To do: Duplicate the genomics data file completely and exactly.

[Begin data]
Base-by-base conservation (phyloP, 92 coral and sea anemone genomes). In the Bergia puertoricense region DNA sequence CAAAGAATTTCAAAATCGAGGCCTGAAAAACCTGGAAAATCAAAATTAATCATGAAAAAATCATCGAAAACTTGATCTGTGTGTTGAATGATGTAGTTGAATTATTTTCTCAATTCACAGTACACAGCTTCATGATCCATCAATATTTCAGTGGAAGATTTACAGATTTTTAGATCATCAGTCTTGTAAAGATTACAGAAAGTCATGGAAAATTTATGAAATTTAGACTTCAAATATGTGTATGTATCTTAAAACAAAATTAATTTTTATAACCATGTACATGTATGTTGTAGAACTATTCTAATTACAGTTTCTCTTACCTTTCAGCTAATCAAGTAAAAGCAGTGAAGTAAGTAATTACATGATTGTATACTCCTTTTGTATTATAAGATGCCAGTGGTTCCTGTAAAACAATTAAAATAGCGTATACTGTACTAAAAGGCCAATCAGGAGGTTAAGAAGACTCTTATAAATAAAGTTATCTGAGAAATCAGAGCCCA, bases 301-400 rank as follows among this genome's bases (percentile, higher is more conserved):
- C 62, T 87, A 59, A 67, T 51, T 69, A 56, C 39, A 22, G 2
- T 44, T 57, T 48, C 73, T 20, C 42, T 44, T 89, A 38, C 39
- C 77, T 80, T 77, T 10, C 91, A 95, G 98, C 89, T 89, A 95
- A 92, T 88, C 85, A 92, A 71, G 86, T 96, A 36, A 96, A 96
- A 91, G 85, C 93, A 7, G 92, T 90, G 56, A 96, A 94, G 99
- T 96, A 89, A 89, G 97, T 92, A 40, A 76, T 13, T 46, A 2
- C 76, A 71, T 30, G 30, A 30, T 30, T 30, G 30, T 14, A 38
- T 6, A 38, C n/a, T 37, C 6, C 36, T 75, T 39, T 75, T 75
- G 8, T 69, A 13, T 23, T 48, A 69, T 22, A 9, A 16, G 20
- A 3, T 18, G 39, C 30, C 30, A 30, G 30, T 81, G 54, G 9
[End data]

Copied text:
Base-by-base conservation (phyloP, 92 coral and sea anemone genomes). In the Bergia puertoricense region DNA sequence CAAAGAATTTCAAAATCGAGGCCTGAAAAACCTGGAAAATCAAAATTAATCATGAAAAAATCATCGAAAACTTGATCTGTGTGTTGAATGATGTAGTTGAATTATTTTCTCAATTCACAGTACACAGCTTCATGATCCATCAATATTTCAGTGGAAGATTTACAGATTTTTAGATCATCAGTCTTGTAAAGATTACAGAAAGTCATGGAAAATTTATGAAATTTAGACTTCAAATATGTGTATGTATCTTAAAACAAAATTAATTTTTATAACCATGTACATGTATGTTGTAGAACTATTCTAATTACAGTTTCTCTTACCTTTCAGCTAATCAAGTAAAAGCAGTGAAGTAAGTAATTACATGATTGTATACTCCTTTTGTATTATAAGATGCCAGTGGTTCCTGTAAAACAATTAAAATAGCGTATACTGTACTAAAAGGCCAATCAGGAGGTTAAGAAGACTCTTATAAATAAAGTTATCTGAGAAATCAGAGCCCA, bases 301-400 rank as follows among this genome's bases (percentile, higher is more conserved):
- C 62, T 87, A 59, A 67, T 51, T 69, A 56, C 39, A 22, G 2
- T 44, T 57, T 48, C 73, T 20, C 42, T 44, T 89, A 38, C 39
- C 77, T 80, T 77, T 10, C 91, A 95, G 98, C 89, T 89, A 95
- A 92, T 88, C 85, A 92, A 71, G 86, T 96, A 36, A 96, A 96
- A 91, G 85, C 93, A 7, G 92, T 90, G 56, A 96, A 94, G 99
- T 96, A 89, A 89, G 97, T 92, A 40, A 76, T 13, T 46, A 2
- C 76, A 71, T 30, G 30, A 30, T 30, T 30, G 30, T 14, A 38
- T 6, A 38, C n/a, T 37, C 6, C 36, T 75, T 39, T 75, T 75
- G 8, T 69, A 13, T 23, T 48, A 69, T 22, A 9, A 16, G 20
- A 3, T 18, G 39, C 30, C 30, A 30, G 30, T 81, G 54, G 9